Sports gambling has become an ingrained habit in America. While it's often looked on with suspicion - as something that undermines the ideals of amateur athletics particularly - Americans pour billions of dollars into it each year.
Betting takes many forms. Nevada, where wagering on even school sports is legal, is a magnet for gamblers. The Internet now has sites devoted to sports betting. Many college sports fans patronize those sites or place a wager through campus bookies. And there are countless sports-betting pools in company offices.
Some members of Congress would like to rein in this activity. They see it, correctly, as a threat to the integrity of amateur sports and a potentially corrupting influence on the young athletes. Their means: a bill to outlaw betting on all college, high school, and Olympic games.
Arrayed against them is the lobbying might of the gambling industry. Casino owners argue that the National Collegiate Athletic Association and state officials should enforce existing rules and laws against betting on school sports events.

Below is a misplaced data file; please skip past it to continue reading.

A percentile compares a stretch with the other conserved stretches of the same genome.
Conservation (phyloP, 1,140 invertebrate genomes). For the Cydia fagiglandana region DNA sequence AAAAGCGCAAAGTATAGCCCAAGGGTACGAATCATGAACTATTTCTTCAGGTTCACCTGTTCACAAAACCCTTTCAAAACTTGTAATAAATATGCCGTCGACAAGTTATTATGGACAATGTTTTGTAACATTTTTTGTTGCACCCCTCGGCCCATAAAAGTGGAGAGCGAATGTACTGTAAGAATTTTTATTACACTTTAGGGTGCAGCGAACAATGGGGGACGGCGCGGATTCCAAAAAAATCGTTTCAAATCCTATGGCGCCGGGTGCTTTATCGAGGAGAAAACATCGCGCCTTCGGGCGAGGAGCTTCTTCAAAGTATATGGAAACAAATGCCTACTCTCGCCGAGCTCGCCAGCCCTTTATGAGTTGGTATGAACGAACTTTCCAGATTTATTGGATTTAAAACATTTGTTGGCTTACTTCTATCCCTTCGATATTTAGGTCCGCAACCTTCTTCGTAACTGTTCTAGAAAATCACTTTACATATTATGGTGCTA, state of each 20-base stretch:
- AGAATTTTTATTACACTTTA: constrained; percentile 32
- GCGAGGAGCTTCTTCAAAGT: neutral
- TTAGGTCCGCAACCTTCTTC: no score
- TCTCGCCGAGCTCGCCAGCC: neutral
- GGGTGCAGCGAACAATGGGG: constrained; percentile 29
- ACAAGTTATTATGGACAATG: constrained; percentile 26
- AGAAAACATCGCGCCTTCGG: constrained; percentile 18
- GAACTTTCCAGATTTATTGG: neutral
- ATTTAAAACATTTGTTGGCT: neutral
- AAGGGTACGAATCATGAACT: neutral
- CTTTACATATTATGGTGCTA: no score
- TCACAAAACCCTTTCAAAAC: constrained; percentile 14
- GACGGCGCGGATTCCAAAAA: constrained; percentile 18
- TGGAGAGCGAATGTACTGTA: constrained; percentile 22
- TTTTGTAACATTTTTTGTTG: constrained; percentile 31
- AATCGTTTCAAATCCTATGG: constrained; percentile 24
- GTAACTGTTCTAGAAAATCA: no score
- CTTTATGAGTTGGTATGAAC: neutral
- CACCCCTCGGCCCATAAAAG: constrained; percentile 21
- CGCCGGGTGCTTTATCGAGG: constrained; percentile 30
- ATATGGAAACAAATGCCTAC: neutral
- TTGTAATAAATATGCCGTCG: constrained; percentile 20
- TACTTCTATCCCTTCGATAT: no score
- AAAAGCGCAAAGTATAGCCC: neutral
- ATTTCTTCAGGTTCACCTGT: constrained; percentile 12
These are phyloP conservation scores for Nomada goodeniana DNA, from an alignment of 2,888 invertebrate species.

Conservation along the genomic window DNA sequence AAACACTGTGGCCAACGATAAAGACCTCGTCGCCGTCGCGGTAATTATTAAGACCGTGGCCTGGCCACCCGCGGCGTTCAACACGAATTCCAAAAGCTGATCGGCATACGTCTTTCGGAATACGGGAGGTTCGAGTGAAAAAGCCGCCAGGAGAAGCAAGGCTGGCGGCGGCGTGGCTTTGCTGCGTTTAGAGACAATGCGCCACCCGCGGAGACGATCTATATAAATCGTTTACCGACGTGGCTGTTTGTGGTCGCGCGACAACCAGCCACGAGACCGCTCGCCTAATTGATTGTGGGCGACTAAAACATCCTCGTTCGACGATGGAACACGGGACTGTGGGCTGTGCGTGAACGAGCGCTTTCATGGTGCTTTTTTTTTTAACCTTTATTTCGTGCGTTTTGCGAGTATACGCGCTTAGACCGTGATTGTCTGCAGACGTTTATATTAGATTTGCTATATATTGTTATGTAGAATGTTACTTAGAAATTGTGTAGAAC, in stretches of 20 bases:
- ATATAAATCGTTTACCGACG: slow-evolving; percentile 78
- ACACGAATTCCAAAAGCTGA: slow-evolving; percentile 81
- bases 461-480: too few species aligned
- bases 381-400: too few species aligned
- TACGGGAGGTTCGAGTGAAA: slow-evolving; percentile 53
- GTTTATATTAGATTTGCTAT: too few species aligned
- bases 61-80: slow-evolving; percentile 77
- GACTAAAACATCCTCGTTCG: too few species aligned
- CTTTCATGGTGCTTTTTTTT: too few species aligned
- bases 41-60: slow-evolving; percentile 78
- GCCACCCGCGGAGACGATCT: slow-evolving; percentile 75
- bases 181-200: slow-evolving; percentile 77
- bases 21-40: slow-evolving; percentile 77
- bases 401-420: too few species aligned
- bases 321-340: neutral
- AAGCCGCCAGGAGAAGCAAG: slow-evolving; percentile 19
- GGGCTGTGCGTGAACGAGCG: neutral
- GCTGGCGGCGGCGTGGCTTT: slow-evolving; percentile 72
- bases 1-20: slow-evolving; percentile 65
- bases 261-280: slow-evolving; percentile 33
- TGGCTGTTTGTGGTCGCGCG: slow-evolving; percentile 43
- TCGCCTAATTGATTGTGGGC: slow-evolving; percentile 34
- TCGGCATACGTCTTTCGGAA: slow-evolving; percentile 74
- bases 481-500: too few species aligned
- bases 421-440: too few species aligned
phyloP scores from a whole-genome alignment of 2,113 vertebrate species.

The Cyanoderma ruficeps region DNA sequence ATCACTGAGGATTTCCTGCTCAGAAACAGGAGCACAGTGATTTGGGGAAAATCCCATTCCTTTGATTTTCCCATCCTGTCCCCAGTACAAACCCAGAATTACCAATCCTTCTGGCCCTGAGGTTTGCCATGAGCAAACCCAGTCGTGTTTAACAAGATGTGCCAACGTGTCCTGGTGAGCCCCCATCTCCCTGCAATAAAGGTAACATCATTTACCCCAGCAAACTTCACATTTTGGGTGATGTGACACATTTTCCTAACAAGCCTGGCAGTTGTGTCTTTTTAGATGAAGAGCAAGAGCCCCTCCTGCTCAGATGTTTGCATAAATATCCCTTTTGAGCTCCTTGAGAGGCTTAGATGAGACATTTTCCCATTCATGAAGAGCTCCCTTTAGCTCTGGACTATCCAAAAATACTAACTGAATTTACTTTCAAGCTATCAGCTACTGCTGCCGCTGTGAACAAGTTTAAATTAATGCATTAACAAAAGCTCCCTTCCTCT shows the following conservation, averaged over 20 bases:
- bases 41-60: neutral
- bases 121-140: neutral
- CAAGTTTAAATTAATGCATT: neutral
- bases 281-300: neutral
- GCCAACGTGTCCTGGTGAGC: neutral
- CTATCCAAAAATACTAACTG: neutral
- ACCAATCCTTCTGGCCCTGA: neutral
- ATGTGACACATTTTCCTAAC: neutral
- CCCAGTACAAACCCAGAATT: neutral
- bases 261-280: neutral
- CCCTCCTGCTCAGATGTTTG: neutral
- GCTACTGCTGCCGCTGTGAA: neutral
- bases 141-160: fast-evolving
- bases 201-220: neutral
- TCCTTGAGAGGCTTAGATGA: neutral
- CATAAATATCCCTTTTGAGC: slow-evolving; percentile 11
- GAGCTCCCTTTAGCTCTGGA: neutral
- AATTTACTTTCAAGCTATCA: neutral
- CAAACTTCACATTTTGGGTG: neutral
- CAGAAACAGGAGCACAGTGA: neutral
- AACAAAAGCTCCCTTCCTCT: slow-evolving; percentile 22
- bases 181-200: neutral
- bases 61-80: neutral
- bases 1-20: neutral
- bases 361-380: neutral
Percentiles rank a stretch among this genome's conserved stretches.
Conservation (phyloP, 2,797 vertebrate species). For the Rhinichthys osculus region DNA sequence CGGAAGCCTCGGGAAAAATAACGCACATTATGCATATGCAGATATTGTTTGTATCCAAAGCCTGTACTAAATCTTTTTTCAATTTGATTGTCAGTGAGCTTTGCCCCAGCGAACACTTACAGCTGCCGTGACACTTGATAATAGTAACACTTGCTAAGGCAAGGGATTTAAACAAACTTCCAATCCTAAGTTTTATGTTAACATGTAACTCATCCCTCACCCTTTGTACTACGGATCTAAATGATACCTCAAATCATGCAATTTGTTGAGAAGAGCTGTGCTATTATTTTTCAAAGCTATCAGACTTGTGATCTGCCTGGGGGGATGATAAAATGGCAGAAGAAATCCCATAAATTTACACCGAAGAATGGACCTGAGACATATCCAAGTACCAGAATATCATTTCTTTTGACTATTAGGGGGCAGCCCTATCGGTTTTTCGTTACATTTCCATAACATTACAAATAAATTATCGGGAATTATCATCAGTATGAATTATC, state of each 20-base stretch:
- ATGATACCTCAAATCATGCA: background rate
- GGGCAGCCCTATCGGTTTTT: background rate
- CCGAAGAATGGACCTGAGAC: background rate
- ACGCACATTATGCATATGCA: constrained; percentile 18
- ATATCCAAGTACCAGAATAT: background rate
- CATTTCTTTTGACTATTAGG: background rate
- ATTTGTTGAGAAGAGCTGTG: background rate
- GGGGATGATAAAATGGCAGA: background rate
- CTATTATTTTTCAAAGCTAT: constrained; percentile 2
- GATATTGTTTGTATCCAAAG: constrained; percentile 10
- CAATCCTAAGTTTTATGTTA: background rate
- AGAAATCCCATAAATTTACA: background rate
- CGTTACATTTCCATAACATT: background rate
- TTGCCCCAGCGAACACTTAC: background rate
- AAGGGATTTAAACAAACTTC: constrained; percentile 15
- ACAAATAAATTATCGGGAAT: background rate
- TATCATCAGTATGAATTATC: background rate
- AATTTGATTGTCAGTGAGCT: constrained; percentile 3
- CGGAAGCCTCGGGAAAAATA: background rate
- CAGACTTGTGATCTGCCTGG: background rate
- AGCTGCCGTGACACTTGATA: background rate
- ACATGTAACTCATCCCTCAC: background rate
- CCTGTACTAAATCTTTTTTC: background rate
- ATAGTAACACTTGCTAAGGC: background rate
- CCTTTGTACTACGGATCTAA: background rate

They have a point. Current antigambling measures should be strongly enforced, especially on campuses. But that effort is made more difficult by the aura of legality given sports wagering by Las Vegas come-ons, published betting lines in newspapers, and, of course, the Web sites.
A federal law making betting on amateur sports illegal everywhere might step on local toes. But it's a legitimate exercise of federal power to regulate interstate commerce. (Wagering through Web sites based off-shore poses special enforcement problems.)
The proposed legislation would draw a useful line at a time when there seems to be few bounds to the country's tolerance for gambling.
(c) Copyright 2000. The Christian Science Publishing Society